How can I make the most of my pension?

Pensions can be effective vehicles for growing your wealth, especially if you’re earning in excess of £50,270. For example, did you know that by using your pension wisely, you can receive the equivalent of a 72% return, without taking any risk?

This is because, with some expert financial planning, you can use your pension to receive an impressive uplift in tax relief.

Read on to find out how.

What is the amount of tax you have to pay?

First of all, you’ll need to understand the amount of tax you will pay on your income. This includes income tax and national insurance.

The income tax rate you pay is based on your taxable income. For the tax year 2021 to 2022:

  • Up to £12,570 is the standard personal allowance and is taxed at 0% rate
  • £12,571 to £50,270 is taxed at the basic rate of 20%
  • £50,271 to £150,000 is taxed at a higher rate of 40%
  • Over £150,000 is taxed at an additional rate of 45%

If you pay class 1 national insurance contributions, the rate for the 2021 to 2022 tax year is also dependant on your income:

  • £184 to £967 a week — 12% national insurance rate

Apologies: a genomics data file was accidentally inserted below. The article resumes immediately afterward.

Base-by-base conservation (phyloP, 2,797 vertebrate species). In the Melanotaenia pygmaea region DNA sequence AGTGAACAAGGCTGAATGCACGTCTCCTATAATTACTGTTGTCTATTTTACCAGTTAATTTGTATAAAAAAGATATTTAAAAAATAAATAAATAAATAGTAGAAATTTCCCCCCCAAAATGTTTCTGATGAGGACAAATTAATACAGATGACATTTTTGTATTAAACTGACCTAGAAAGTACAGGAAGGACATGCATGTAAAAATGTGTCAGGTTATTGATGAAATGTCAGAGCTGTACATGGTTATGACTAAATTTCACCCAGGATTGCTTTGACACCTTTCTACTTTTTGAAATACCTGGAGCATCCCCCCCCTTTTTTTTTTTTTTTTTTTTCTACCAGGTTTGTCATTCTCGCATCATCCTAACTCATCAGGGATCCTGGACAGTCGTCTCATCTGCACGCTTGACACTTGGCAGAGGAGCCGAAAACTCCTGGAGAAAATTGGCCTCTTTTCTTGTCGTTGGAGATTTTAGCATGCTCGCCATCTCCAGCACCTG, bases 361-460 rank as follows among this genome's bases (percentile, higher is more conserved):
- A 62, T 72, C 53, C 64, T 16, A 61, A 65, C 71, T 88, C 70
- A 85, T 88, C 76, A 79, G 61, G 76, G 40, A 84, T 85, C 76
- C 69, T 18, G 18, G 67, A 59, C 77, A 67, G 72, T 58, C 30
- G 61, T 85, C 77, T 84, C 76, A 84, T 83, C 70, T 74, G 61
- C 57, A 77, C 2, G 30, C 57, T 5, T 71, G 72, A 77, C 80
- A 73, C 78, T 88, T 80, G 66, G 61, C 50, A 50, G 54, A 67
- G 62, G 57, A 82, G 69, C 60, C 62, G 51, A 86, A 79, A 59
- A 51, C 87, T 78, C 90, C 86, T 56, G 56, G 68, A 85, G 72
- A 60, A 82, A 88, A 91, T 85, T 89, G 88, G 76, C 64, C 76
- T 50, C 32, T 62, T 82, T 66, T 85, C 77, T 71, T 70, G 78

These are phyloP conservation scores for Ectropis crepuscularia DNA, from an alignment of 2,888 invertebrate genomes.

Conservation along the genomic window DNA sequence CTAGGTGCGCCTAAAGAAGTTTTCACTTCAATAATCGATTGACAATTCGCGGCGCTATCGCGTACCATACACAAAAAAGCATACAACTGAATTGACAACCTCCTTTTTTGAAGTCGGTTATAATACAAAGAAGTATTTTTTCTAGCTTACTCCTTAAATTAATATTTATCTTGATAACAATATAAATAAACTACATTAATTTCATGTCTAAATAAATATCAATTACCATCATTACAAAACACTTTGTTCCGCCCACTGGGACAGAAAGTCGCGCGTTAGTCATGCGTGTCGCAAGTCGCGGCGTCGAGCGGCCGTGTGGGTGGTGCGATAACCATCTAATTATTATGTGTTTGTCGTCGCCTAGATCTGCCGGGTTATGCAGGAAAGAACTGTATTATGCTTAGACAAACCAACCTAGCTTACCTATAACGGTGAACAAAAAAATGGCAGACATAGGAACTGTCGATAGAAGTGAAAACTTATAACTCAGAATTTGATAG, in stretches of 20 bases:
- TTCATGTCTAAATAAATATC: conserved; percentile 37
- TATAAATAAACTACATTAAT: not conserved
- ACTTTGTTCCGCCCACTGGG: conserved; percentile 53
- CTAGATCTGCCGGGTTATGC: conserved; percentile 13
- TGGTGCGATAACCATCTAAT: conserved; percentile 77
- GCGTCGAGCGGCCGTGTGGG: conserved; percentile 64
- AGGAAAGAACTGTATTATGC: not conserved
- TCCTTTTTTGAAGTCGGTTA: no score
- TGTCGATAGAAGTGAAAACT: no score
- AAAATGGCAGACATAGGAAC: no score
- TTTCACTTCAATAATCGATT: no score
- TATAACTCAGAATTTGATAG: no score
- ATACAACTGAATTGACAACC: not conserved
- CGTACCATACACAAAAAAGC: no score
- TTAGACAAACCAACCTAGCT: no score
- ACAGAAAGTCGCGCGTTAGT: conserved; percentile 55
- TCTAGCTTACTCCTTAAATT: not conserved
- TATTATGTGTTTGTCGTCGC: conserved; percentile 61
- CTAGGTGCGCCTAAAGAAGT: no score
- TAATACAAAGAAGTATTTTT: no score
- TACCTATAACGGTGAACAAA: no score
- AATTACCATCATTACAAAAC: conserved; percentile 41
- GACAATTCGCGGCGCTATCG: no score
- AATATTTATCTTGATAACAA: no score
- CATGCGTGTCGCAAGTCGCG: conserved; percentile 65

• Over £967 a week — 2% national insurance rate

As an example, a basic rate tax payer that receives £1,000 from their employer, will be taxed at a rate of 12% for national insurance and a rate of 20% for income tax. This results in £680 in their bank account, after tax has been deducted.

Let’s now consider an individual who is a higher rate tax payer, and earning over £50,270. Any additional income over this threshold incurs an additional 2% in national insurance and an increased rate of 40% for income tax. Therefore, an extra £1,000 results in £580 in their bank account, after tax.

Using your pension to make a return on your investment

The amount you pay in tax can be quite shocking. However, this can be resolved by using your pension and contributing the same amount through a scheme known as salary sacrifice.

Most employers pay into your pension through this method, and in doing so, the contributions are gross of all tax. This means you do not have to pay income tax or national insurance on this amount.

Using the same examples as above, the basic rate tax payer will see their £680 receive an uplift of £320, which equates to a return of 47%. For the higher rate taxpayer, their £580 will receive an uplift of £420 in tax relief. This is equivalent to a 72% return, and is completely risk-free.

Your pension can be an effective tool to help you pay less tax

As a high-earner your financial situation can be complex. However, making the most of your pension can be an effective tactic to help maximise your tax savings.

If you are considering using your pension in this way, then it’s always best to seek the advice of a private wealth manager or financial planner, who can help you to successfully achieve your financial goals.

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